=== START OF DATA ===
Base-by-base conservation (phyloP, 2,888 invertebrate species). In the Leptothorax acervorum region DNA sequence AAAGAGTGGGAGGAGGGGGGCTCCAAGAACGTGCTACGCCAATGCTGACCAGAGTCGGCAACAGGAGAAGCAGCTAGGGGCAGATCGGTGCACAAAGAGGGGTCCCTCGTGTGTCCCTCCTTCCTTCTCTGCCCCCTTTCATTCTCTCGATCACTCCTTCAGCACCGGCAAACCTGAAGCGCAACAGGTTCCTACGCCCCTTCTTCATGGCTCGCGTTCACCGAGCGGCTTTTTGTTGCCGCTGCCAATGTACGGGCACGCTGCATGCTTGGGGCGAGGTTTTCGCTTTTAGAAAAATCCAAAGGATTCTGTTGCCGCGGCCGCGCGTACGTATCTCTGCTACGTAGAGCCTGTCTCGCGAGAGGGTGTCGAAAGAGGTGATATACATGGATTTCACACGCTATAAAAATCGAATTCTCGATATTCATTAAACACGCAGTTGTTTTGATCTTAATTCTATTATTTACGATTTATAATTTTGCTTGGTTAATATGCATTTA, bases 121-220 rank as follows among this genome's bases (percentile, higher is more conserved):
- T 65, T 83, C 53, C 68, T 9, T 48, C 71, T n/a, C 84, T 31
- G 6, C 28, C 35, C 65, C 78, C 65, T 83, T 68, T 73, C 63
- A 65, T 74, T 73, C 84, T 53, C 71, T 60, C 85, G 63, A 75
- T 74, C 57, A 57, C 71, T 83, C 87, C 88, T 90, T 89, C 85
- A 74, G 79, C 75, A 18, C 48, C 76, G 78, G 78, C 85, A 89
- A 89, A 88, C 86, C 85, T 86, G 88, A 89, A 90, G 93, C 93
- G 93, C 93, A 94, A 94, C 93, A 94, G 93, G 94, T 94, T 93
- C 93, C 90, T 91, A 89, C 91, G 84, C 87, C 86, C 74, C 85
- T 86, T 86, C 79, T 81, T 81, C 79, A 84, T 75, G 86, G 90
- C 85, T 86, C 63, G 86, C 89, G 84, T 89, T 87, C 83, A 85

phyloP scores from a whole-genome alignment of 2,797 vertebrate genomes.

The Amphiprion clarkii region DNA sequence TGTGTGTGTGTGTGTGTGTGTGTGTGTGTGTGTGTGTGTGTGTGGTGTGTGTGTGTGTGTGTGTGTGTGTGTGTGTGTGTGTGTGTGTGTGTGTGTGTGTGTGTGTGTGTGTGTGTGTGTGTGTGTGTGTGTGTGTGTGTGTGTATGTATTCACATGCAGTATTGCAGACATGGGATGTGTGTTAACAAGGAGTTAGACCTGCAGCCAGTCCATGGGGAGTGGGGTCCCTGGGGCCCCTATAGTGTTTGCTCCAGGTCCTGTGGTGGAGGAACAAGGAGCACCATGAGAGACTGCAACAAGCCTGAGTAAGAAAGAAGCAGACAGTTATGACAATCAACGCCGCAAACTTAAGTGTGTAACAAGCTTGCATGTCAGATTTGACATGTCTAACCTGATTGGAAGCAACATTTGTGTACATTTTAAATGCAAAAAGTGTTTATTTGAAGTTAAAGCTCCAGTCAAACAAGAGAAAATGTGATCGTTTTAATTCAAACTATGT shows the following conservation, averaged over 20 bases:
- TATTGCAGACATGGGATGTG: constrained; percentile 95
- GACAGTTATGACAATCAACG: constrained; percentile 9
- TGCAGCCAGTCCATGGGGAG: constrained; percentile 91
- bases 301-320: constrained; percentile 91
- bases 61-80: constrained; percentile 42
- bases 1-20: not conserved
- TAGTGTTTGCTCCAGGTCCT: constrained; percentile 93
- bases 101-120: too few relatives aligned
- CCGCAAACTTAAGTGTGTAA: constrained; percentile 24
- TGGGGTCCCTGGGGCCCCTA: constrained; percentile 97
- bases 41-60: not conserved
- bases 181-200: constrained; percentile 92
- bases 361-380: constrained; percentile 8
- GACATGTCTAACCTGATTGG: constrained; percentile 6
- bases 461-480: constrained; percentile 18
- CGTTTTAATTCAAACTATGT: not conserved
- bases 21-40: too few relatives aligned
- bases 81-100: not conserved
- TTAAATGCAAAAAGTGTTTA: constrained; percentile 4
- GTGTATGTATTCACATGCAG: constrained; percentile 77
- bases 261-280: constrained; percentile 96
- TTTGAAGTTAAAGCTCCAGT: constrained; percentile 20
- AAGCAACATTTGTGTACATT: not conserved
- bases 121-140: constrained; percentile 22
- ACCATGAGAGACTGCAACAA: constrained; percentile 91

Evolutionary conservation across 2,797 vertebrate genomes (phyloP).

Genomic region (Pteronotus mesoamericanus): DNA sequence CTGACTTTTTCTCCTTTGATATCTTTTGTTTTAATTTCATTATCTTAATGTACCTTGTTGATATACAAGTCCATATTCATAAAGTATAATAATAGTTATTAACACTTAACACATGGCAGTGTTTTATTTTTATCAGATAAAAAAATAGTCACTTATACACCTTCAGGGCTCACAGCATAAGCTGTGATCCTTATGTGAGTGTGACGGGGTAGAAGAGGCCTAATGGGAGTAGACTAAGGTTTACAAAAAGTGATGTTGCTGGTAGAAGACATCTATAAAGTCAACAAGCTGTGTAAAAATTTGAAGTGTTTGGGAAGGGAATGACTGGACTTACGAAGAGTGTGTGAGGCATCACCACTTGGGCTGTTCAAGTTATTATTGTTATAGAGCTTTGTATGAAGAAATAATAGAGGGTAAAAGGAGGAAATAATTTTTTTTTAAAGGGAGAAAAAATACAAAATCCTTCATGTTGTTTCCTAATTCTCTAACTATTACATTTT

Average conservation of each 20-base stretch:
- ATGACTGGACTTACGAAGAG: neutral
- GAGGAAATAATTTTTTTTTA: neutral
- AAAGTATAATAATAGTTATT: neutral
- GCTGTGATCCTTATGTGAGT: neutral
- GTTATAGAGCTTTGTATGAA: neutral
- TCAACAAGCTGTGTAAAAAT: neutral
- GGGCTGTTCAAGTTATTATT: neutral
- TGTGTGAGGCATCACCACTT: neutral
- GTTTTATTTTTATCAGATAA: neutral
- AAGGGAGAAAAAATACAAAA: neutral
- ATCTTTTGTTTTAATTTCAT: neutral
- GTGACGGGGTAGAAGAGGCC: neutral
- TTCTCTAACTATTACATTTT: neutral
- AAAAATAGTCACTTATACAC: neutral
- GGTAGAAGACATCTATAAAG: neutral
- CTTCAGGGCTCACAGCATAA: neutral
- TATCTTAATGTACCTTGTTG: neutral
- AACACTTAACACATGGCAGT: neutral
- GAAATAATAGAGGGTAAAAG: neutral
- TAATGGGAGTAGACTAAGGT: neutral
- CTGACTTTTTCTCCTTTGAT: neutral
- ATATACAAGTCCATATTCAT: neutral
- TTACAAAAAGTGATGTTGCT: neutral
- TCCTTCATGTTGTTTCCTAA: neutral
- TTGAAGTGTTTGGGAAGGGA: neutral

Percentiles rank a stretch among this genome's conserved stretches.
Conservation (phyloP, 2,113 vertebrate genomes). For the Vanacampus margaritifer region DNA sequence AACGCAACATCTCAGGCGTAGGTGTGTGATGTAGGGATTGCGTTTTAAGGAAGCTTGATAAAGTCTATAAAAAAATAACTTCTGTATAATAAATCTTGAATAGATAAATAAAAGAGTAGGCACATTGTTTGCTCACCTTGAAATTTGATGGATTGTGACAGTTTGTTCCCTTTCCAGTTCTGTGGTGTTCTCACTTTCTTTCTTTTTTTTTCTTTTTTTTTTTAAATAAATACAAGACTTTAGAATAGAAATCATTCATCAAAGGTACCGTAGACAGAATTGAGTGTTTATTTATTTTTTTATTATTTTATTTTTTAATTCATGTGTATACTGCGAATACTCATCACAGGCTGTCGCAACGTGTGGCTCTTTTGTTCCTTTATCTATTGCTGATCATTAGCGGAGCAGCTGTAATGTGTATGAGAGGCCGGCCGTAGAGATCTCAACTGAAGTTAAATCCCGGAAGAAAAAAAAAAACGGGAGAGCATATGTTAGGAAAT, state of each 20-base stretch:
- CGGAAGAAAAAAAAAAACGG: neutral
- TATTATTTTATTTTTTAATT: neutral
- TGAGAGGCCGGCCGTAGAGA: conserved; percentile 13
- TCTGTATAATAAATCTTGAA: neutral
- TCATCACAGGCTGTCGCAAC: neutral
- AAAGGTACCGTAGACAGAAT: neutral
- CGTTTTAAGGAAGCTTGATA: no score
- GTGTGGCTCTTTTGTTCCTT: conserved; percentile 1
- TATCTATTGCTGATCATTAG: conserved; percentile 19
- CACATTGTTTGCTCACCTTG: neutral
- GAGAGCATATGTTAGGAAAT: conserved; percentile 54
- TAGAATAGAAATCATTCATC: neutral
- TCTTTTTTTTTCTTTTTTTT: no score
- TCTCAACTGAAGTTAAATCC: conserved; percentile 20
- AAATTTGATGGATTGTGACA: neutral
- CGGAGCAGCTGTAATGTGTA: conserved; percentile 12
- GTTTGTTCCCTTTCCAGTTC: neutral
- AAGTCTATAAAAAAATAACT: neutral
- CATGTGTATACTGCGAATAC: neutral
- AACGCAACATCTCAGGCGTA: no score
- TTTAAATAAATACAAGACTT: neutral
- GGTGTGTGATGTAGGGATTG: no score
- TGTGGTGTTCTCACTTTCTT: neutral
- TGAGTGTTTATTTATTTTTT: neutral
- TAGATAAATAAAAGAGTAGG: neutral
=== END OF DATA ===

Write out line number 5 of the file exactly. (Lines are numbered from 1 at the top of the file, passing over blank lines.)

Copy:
- T 74, C 57, A 57, C 71, T 83, C 87, C 88, T 90, T 89, C 85